August 24, 2021
Keep Stormwater Management on Your Radar
As civil engineers, the first thing we consider for a project is stormwater management. According to our founder Jay Brown, PE, “it is the most important thing we do on a project.”
Managing stormwater is essential for community health and safety and infrastructure longevity. Read on to discover more about why effective stormwater management is so important.
Purposes of Stormwater Management
Stormwater runoff happens when rain flows over impervious surfaces, including streets, parking lots, and roofs, preventing it from being absorbed into the ground. The purpose of stormwater management is to control this runoff. It also helps ensure water quality by capturing and reusing the rainfall while simultaneously reducing contaminants like heavy metals or sediment.
Stormwater management includes the following components:
- Pervious surfaces help rainfall be absorbed into the soil, where it is naturally filtered.
- Gray infrastructure includes gutters, sewers, drainage pipes, and culverts designed to impede stormwater flow to mitigate flooding and reduce contaminants entering water bodies.
- Blue/Green infrastructure protects and restores the water cycle.
North Central Florida gets about 50 inches of rainfall each year. Buildings and other impervious surfaces keep the ground from soaking up all the rain as it should, causing it to flow into ditches, drains, and sewers leading to flooding, erosion, or facilities damage.
Permitting and Regulation Compliance
Stormwater management is one of the most significant permitting and regulatory areas and requires a thorough knowledge of current policies. The National Pollutant Discharge Elimination System (NPDES) Stormwater Program develops, administers, and enforces rules to help mitigate stormwater pollution. NPDES regulates discharge from Municipal Separate Storm Sewer Systems (MS4s) and construction and industrial projects.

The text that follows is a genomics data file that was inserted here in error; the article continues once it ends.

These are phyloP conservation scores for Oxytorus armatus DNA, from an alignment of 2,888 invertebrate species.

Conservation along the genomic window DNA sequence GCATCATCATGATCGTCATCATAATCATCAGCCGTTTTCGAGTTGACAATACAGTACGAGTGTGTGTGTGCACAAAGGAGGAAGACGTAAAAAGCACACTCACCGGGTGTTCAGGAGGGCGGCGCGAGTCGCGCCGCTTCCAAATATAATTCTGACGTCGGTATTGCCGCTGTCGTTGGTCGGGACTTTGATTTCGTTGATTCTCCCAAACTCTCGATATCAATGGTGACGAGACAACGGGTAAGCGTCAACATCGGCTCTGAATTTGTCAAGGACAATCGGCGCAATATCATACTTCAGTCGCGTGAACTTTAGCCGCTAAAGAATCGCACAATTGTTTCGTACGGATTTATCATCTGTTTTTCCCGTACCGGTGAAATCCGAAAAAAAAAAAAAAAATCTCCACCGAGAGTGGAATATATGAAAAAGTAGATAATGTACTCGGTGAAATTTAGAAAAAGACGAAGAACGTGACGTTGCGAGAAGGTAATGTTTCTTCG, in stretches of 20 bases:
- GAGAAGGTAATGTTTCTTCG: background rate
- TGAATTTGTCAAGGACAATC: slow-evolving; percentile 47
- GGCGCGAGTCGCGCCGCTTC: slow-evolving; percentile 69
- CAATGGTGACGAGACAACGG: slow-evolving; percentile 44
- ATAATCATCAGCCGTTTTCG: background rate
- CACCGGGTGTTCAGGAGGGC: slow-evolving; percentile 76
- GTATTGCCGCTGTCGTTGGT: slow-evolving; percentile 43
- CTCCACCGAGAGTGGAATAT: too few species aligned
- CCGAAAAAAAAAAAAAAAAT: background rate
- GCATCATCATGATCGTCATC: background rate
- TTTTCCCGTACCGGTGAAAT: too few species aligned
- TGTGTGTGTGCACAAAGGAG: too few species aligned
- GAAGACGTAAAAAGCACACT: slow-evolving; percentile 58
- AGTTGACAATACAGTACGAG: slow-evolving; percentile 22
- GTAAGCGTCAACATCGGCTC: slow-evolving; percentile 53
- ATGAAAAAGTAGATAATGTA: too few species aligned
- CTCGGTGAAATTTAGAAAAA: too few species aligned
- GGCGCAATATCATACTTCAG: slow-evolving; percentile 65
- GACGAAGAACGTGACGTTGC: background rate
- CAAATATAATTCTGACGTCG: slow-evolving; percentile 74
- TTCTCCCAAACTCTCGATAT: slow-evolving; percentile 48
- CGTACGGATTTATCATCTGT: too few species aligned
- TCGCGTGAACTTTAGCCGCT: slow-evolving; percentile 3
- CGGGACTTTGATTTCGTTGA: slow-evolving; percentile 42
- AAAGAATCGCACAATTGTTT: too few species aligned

Factors Affecting Stormwater
Stormwater conveyance is the movement of water from one place to another. Without appropriate stormwater management systems, runoff accumulates contaminants such as oil, grass, pet waste, and pesticides that then travel to water bodies in our area, making it unsafe to drink.
The environment also plays a role in how stormwater is managed, including the following factors:
- Tree Canopy
- Nearby wetlands
Grading is an important part of stormwater management because even the most minor topographic change can impact the speed and direction that water flows on a project site. It is necessary to move water away from structures to avoid causing damage.
Pipes make up retention and detention systems to store runoff and are sized to slow the runoff rate so waterways will not overflow. Retention pipes are usually perforated with watertight joints, and a discharge outlet is used to control how much water flows into the receptacle.
Problems With Inefficient Stormwater Management
When stormwater has nowhere to go because sewage systems are overflowing, the runoff can overwhelm urban drainage systems and lead to roadway flooding. This affects every citizen because uncontrolled flooding can destroy neighborhoods, buildings, and transportation routes.
We all know it takes more effort to fix a damaged road than to plan and build it properly in the first place. With incorrect or insufficient stormwater management, rainfall erosion causes infrastructure damage, including cracked sidewalks and pothole development. These only worsen over time, and a lack of sufficient maintenance can hasten breakdown.
JBPro Is Your Expert Stormwater Management Team
Stormwater management is a serious topic that must be addressed in preparation for site development and site renovation projects. Stormwater management is an area of constantly evolving technology and permitting requirements. Climate change and rising sea levels will also be a factor in how stormwater regulations are assessed in the future. At JBPro, we focus on being up to date with the latest technology and best practices, and we design projects that can weather any storm. If need be, we also find solutions for older sites that are no longer up to par with today’s stormwater needs. Of course, the best solution is to hire the team that thoroughly understands stormwater management, so it’s done properly for your project in the first place. Building in North or Central Florida? You need stormwater experts. Contact us today.